More than 50,000 Mexican young people made a pilgrimage Saturday to an iconic monument and shrine to Christ the King, situated atop Cubilete Mountain, over 8,000 feet above sea level in the Guanajuato state of Mexico.
The Witness and Hope Movement, which organizes the annual youth pilgrimage, said in a statement that the young pilgrims committed themselves Jan. 25 “to Mexico in these difficult times of insecurity, economic stagnation and the outside pressure it is undergoing.”
Devotion to Christ the King figures largely into Mexican history.
During the 1920's the country's government in power initiated a series of repressive measures and outright persecution against the Church. The Mexican government banned religious orders, restricted public worship, and prohibited priests from wearing clerical attire in public.
Allegiance to Christ the King became a hallmark of resistance, as did the cry “Viva Cristo Rey!”
Mexico was consecrated to Christ the King in 1914 and the consecration was renewed in 1924 and 2013.
The Jan. 25 youth pilgrimage focused on the life of Blessed Anacleto González Flores, who was named the patron of the Mexican laity in 2019.
González was arrested, tortured, and killed in 1927 by government forces for his support of the efforts of the National League in Defense of Religious Liberty to resist the persecution of the Church.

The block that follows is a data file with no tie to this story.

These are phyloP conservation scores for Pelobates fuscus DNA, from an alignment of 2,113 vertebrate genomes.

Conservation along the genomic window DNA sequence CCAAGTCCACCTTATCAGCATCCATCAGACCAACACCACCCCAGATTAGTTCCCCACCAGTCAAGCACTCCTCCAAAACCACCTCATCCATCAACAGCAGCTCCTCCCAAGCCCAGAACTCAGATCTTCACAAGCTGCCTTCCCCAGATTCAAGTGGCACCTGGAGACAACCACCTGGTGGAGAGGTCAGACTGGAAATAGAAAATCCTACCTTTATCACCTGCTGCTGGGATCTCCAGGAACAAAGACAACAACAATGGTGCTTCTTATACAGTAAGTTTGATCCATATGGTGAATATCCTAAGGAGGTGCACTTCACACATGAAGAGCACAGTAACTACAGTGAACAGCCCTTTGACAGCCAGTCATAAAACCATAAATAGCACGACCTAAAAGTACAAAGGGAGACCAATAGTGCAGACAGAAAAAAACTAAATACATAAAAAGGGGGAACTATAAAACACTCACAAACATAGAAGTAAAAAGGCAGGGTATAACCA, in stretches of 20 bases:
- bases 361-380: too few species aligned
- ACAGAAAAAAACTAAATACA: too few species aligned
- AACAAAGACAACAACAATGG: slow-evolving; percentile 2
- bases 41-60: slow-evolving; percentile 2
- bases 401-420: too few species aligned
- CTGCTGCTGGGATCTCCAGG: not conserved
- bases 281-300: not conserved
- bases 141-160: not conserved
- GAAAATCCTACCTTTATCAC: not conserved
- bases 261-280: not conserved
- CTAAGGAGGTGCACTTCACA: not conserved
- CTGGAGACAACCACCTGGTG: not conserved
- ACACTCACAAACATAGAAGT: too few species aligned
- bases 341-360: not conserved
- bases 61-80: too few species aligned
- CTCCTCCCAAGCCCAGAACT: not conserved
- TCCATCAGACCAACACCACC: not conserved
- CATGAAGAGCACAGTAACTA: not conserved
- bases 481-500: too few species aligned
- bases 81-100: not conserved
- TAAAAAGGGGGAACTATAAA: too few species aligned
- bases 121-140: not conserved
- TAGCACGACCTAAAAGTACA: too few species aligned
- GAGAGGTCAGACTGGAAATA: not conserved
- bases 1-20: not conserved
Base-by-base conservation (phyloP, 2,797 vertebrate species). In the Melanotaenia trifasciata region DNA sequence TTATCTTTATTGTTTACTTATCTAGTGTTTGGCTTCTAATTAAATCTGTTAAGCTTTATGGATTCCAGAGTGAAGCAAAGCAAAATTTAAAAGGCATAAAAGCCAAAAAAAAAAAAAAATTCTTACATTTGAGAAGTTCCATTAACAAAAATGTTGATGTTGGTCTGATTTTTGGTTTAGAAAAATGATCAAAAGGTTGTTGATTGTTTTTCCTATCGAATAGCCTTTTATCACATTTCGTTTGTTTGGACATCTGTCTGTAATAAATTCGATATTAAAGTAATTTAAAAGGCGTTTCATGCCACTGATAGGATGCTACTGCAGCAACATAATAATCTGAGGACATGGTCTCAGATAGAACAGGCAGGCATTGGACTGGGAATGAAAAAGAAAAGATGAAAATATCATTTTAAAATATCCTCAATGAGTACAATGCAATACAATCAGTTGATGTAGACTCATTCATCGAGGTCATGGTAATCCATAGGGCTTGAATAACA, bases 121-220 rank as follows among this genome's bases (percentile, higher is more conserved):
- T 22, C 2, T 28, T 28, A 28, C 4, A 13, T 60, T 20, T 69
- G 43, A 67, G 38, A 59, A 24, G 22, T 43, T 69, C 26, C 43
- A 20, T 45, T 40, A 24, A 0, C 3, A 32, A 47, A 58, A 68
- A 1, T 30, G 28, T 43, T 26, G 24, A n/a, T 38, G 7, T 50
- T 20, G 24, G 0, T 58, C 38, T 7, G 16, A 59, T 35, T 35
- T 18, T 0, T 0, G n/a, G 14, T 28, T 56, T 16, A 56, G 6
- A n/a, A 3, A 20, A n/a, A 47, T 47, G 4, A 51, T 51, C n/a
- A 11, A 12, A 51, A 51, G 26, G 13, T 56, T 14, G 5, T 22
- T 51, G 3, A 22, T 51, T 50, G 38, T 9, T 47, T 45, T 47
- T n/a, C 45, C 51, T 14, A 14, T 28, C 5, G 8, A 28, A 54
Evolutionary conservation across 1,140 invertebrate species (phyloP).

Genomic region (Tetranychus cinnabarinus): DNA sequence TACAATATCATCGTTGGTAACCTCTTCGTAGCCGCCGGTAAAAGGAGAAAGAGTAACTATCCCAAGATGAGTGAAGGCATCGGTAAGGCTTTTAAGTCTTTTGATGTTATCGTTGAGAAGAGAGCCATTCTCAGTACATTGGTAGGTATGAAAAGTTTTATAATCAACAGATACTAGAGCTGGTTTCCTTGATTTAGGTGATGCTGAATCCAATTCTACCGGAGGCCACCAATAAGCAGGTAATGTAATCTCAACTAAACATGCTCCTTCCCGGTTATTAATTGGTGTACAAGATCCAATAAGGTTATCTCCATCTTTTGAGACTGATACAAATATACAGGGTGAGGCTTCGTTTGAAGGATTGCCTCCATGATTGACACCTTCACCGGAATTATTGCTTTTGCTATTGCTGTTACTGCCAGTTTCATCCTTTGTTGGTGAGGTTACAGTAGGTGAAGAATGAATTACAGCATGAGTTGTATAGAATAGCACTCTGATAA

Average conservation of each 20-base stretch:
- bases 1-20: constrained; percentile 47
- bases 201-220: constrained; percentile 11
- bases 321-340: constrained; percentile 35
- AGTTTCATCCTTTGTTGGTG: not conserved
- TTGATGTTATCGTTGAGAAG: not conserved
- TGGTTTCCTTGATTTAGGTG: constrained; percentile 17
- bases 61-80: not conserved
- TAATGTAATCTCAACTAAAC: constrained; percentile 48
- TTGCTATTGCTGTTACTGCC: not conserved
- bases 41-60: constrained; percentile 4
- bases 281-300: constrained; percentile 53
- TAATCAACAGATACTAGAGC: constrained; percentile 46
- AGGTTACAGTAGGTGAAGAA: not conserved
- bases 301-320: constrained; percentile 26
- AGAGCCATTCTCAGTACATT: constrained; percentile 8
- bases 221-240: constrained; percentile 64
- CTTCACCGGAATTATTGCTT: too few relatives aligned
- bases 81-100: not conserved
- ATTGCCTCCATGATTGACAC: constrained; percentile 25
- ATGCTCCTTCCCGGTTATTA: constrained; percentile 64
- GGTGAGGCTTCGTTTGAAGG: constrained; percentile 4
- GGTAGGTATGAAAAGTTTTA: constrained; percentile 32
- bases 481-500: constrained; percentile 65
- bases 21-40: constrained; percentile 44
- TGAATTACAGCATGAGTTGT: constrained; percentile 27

According to pilgrimage organizers gave witness “in defense of his faith and love for his homeland, even when such defense cost him his own life.”
The statue of Christ the King atop Cubilete Mountain was erected in 1950, in honor of the martyrs of the Cristero War (1926-1929).
Weighing 80 tons and 65 feet tall, it is the largest bronze statue of Christ in the world. Beneath the statue is an adoration chapel. Pope Benedict XVI visited the shrine in 2012.
The statue was built on the site where a smaller statue of Christ was dynamited in 1928 by the government of President Plutarco Elías Calles.
The Jan. 25 pilgrimage saw “the greatest attendance ever, more than 50,000 young people from all over the country,” the Witness and Hope movement said.
Young people “not only want to announce God's plan with our witness but also bravely denounce the injustices and outrages that are committed daily in our country, outrages that on many occasions have led to the loss of peace, tranquility and even the lives of thousands of Mexicans,” organizers said.
“We young Catholics of Mexico are tired of the situation our homeland is going through. It's disturbing to be in a country where the authorities say they are for peace but routinely show their interest in legalizing the assault on the lives of the innocent that are still in their mothers' wombs,” a spokesman for the movement said.
Young Mexicans “want to publicly take up our role as builders of peace and as defenders of our faith and our principles. We know this is not simple but we're aware of the urgency of doing this.”
“As Mexican society it's necessary to combat all those situations of corruption, impunity and illegality that generate violence and reestablish conditions of justice, equality and solidarity that build peace,” the spokesman said.
The organization entrusted its efforts to “Mary of Guadalupe, recognizing her as mother and intercessor of all Mexicans and as Queen of Peace.”